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Updated on Oct. 6: Since this story first published, The Oaklandside received additional records from the state that show a fourth officer, Craig Tanaka, was hired by another agency.
Four of the five Oakland police officers fired for the fatal shooting of Joshua Pawlik found law enforcement jobs in other agencies, according to state employment records for peace officers obtained by The Oaklandside.
The officers resurfaced in the Alameda County Sheriff’s Office, the Solano County Sheriff’s Office, and the Emeryville Police Department. The state Commission on Peace Officer Standards and Training provided the records to The Oaklandside in response to a public records request act on Wednesday, a day before Gov. Gavin Newsom signed into law two bills designed to keep officers who commit serious misconduct from being hired by other law enforcement agencies.
Until today, California was one of only five states without the authority to decertify police officers, effectively stripping them of their badge.
In Oakland, the five officers involved in the March 2018 police shooting of Pawlik were initially cleared by the Oakland Police Department’s Internal Affairs Division, the Executive Force Review Board, and the investigative arm of the civilian Police Commission.
But OPD’s court-appointed monitor, former Rochester police Chief Robert Warshaw, intervened and ruled that the shooting violated policy. A special discipline committee of the Police Commission sided with Warshaw and the officers were terminated.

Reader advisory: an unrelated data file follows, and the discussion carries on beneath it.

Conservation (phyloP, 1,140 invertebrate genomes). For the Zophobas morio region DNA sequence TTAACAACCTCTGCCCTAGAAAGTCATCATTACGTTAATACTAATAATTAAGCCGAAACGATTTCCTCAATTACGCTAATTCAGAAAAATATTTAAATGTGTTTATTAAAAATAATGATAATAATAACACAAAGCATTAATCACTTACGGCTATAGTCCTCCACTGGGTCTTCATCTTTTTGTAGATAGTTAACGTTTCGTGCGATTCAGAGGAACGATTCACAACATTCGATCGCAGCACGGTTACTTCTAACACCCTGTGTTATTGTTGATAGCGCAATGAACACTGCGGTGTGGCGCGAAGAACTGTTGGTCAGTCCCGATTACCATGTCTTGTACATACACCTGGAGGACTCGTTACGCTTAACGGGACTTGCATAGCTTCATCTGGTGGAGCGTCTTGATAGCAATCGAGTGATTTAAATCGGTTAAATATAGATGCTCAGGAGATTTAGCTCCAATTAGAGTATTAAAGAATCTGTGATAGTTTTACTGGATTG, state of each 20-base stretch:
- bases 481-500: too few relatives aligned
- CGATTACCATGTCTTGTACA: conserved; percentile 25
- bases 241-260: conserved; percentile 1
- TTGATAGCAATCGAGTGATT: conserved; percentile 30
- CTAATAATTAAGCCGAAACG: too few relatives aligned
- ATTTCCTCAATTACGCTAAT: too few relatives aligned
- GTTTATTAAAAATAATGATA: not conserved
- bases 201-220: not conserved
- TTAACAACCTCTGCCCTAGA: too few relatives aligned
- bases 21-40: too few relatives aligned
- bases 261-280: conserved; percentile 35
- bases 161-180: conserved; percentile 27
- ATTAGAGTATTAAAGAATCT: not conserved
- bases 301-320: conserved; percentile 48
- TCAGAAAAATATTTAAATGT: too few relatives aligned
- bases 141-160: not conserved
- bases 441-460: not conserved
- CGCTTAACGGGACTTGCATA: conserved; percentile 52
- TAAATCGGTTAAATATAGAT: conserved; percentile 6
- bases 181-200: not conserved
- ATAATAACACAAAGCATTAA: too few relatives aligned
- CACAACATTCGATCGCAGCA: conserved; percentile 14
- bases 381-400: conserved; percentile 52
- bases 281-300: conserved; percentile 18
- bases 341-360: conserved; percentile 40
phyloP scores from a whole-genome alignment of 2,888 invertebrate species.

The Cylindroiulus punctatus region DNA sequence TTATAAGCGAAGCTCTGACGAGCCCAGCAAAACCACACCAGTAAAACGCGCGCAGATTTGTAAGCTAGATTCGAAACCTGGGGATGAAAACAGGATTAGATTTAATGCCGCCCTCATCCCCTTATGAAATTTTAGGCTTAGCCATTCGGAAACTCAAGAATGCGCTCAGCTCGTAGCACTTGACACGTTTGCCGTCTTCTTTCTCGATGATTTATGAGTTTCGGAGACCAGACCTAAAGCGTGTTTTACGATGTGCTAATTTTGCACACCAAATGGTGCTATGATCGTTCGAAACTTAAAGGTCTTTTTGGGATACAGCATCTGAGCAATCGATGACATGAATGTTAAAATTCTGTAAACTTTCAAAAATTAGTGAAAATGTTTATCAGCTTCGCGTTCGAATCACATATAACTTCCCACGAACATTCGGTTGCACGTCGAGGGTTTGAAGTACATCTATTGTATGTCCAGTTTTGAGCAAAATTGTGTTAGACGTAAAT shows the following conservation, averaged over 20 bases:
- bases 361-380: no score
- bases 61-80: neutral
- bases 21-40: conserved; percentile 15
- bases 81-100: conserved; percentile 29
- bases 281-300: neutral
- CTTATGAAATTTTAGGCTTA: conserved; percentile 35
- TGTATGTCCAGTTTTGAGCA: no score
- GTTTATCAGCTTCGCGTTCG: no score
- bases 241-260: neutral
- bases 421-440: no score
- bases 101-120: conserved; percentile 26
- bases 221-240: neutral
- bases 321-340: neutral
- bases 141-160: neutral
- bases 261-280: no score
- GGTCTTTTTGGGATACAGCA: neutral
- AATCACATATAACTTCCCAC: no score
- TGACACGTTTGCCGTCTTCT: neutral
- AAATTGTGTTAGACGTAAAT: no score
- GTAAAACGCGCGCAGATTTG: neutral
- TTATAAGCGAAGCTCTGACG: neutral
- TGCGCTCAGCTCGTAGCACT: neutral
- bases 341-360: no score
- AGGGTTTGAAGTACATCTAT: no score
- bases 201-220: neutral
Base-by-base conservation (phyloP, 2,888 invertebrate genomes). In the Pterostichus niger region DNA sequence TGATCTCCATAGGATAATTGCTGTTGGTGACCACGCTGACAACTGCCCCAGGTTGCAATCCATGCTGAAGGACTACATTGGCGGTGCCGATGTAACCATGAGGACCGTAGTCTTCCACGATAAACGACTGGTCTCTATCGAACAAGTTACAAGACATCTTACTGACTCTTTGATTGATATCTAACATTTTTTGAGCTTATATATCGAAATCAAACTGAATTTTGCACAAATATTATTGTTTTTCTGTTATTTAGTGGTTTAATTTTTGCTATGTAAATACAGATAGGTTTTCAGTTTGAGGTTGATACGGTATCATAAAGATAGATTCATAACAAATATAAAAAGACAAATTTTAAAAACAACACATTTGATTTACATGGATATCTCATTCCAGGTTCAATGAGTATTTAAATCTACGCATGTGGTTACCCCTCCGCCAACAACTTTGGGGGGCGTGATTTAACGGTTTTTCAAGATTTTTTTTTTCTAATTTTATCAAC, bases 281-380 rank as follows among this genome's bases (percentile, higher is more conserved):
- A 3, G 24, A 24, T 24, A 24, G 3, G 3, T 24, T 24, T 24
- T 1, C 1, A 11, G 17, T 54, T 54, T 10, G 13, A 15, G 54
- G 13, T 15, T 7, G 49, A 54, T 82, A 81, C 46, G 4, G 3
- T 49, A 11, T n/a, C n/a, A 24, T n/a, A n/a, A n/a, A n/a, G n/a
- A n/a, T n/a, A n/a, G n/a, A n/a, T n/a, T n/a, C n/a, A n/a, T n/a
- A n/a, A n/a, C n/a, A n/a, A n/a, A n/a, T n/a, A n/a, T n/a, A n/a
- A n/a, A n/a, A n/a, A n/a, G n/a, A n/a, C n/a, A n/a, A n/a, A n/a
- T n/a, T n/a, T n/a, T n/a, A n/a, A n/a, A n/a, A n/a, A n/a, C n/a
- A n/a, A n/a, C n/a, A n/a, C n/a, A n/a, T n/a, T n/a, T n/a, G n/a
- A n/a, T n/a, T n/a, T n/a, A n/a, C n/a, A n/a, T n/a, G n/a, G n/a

While it has been reported that all five officers protested the firing by suing and seeking to get their jobs back, it was not publicly known until now that a majority of the officers were hired elsewhere.
The state records show that after being officially terminated on April 18, 2020, William Berger and Craig Tanaka became Alameda County Sheriff’s deputies, Brandon Hraiz went to work as an Emeryville police officer, and Sgt. Francisco Negrete joined the Solano County Sheriff’s Office as a deputy.
Berger, Hraiz, Negrete, and Tanaka shot and killed Pawlik, a homeless man found asleep between two homes in North Oakland with a gun in his hand. A fifth officer, Josef Phillips, was fired for shooting Pawlik with a bean bag round from a shotgun.
Phillips is the only officer who did not join another law enforcement agency after this termination, according to the state records.
The controversy surrounding the shooting intensified this month, when an outside firm hired by the city to investigate an Instagram account that mocked police reform efforts and spread misogynistic and racist content reported that the account was created by one of the officers terminated in the Pawlik shooting.
The report, which was made public by U.S. District Judge William Orrick, who oversees OPD’s court-ordered reform effort, did not identify the officer by name. In all, nine officers were disciplined for actions related to the social media investigation.
According to state records, Emeryville police hired Hraiz on June 1, 2020. Emeryville Police Capt. Oliver Collins said Hraiz worked as a patrol officer but resigned on March 12, 2021.
“His eight months with us was uneventful,” Collins said. Hraiz now works as a Pittsburg Police Department officer, state records show.